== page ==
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Bruce H. Bauck

Abstract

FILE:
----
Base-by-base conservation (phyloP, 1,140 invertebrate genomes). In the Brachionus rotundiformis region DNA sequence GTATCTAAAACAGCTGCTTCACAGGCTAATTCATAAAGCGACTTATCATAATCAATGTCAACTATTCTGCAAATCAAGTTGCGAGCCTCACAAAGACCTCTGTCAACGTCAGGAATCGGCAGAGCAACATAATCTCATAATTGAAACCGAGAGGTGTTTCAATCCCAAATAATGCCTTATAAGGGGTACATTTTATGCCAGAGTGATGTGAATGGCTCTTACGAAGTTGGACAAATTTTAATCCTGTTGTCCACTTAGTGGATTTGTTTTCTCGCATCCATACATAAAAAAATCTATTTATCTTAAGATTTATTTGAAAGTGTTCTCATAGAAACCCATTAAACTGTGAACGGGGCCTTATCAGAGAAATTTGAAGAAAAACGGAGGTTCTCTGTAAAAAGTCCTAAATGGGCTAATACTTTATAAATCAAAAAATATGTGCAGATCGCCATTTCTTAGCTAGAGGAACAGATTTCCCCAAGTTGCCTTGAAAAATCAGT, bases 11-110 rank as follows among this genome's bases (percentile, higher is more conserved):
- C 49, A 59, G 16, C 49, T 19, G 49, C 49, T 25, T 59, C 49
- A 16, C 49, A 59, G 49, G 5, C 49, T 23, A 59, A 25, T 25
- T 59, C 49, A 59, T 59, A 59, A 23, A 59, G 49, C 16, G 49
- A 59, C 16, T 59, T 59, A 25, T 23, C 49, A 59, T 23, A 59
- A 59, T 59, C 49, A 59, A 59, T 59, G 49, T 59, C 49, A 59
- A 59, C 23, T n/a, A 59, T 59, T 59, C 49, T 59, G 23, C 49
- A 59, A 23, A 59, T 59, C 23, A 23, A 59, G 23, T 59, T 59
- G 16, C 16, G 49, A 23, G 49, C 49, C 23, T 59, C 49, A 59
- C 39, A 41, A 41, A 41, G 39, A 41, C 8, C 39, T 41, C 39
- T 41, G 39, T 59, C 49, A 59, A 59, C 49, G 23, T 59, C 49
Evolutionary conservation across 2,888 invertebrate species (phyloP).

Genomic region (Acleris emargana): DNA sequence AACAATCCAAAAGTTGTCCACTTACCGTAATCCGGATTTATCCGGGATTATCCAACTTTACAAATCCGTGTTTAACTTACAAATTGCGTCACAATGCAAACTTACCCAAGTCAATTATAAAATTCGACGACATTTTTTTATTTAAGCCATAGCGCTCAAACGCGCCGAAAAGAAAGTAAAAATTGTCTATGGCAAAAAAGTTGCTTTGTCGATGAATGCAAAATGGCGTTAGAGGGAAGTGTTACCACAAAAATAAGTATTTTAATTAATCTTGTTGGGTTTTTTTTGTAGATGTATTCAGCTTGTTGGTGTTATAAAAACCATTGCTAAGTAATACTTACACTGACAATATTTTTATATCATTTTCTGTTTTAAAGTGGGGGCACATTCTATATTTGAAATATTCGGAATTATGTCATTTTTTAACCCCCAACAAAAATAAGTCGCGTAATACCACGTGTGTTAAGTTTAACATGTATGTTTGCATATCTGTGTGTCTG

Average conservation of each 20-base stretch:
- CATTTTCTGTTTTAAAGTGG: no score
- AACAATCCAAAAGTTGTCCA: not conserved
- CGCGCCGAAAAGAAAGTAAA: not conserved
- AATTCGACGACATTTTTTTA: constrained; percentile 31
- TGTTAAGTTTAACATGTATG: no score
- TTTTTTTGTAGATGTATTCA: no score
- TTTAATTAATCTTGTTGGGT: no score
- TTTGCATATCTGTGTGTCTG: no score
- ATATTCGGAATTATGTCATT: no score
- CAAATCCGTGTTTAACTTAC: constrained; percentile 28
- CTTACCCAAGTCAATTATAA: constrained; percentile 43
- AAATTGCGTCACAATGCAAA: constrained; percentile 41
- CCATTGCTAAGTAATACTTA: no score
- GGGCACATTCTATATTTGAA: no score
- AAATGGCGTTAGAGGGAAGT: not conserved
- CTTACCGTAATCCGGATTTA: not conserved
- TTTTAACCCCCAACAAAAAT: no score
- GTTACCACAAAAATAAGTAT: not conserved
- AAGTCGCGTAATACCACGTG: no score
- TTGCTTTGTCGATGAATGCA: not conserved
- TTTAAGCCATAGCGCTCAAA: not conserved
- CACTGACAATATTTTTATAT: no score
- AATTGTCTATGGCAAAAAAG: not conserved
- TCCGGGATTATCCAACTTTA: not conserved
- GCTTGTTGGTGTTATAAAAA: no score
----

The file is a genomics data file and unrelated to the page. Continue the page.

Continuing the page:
A mesoscale wave disturbance, observed over western Washington State, is studied through local observations and recognized by comparisons with theory as a large-amplitude gravity wave. It is shown that this gravity wave propagated over 200 km in an atmosphere conductive to wave trapping. Abrupt wind shifts, strong gusty winds to 17 ms-1, moderate-to-severe turbulence, and a sea level pressure fall/rise couplet of 3 to 6 mb were observed as the wave propagated at an average speed of 13 ms-1 over the Puget Sound. Subsidence at the top of the marine boundary layer, associated with the trough passage, is estimated at 1100 m over a period of 30 min. This dramatic sinking motion generated rapid, short-lived changes in cloud heights and ceilings, which proved difficult to forecast and potentially dangerous to aviation trafffic. A convective downdraft appears to have provided the necessary push to initiate this gravity wave. However, geostrophic adjustment and wind shear cannot be ruled out as possible generation mechanisms.

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